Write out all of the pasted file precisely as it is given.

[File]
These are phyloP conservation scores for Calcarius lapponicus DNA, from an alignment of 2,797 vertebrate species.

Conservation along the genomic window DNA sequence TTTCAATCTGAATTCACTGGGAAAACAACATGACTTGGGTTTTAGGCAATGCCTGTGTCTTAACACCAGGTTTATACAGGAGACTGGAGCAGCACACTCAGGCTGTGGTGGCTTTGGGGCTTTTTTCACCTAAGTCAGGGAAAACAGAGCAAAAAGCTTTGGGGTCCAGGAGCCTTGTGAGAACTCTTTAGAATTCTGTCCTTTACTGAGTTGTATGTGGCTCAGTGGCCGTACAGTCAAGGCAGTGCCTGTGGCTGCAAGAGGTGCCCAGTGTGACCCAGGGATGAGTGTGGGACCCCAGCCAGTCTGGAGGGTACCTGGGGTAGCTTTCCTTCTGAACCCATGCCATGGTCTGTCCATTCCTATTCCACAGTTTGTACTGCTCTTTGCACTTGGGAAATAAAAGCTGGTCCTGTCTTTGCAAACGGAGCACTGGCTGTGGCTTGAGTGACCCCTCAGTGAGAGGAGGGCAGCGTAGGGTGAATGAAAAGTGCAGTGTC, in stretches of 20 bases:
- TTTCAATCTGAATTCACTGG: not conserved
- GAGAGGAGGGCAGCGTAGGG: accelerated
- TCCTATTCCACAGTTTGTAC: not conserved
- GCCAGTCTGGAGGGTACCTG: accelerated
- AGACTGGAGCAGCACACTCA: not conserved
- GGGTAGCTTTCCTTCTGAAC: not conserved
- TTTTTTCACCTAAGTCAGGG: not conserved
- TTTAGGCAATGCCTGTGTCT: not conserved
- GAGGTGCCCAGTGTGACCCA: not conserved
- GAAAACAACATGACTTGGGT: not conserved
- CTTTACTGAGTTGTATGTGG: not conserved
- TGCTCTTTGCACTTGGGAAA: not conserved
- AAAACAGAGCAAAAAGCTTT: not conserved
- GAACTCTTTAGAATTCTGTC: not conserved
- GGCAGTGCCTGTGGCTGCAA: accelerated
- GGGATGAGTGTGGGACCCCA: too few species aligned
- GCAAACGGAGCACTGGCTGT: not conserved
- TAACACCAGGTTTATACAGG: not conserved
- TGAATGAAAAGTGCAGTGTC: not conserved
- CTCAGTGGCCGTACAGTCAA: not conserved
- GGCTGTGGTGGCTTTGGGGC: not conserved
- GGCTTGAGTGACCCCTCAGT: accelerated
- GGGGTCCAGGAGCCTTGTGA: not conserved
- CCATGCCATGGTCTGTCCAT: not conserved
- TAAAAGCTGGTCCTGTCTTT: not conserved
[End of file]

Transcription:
These are phyloP conservation scores for Calcarius lapponicus DNA, from an alignment of 2,797 vertebrate species.

Conservation along the genomic window DNA sequence TTTCAATCTGAATTCACTGGGAAAACAACATGACTTGGGTTTTAGGCAATGCCTGTGTCTTAACACCAGGTTTATACAGGAGACTGGAGCAGCACACTCAGGCTGTGGTGGCTTTGGGGCTTTTTTCACCTAAGTCAGGGAAAACAGAGCAAAAAGCTTTGGGGTCCAGGAGCCTTGTGAGAACTCTTTAGAATTCTGTCCTTTACTGAGTTGTATGTGGCTCAGTGGCCGTACAGTCAAGGCAGTGCCTGTGGCTGCAAGAGGTGCCCAGTGTGACCCAGGGATGAGTGTGGGACCCCAGCCAGTCTGGAGGGTACCTGGGGTAGCTTTCCTTCTGAACCCATGCCATGGTCTGTCCATTCCTATTCCACAGTTTGTACTGCTCTTTGCACTTGGGAAATAAAAGCTGGTCCTGTCTTTGCAAACGGAGCACTGGCTGTGGCTTGAGTGACCCCTCAGTGAGAGGAGGGCAGCGTAGGGTGAATGAAAAGTGCAGTGTC, in stretches of 20 bases:
- TTTCAATCTGAATTCACTGG: not conserved
- GAGAGGAGGGCAGCGTAGGG: accelerated
- TCCTATTCCACAGTTTGTAC: not conserved
- GCCAGTCTGGAGGGTACCTG: accelerated
- AGACTGGAGCAGCACACTCA: not conserved
- GGGTAGCTTTCCTTCTGAAC: not conserved
- TTTTTTCACCTAAGTCAGGG: not conserved
- TTTAGGCAATGCCTGTGTCT: not conserved
- GAGGTGCCCAGTGTGACCCA: not conserved
- GAAAACAACATGACTTGGGT: not conserved
- CTTTACTGAGTTGTATGTGG: not conserved
- TGCTCTTTGCACTTGGGAAA: not conserved
- AAAACAGAGCAAAAAGCTTT: not conserved
- GAACTCTTTAGAATTCTGTC: not conserved
- GGCAGTGCCTGTGGCTGCAA: accelerated
- GGGATGAGTGTGGGACCCCA: too few species aligned
- GCAAACGGAGCACTGGCTGT: not conserved
- TAACACCAGGTTTATACAGG: not conserved
- TGAATGAAAAGTGCAGTGTC: not conserved
- CTCAGTGGCCGTACAGTCAA: not conserved
- GGCTGTGGTGGCTTTGGGGC: not conserved
- GGCTTGAGTGACCCCTCAGT: accelerated
- GGGGTCCAGGAGCCTTGTGA: not conserved
- CCATGCCATGGTCTGTCCAT: not conserved
- TAAAAGCTGGTCCTGTCTTT: not conserved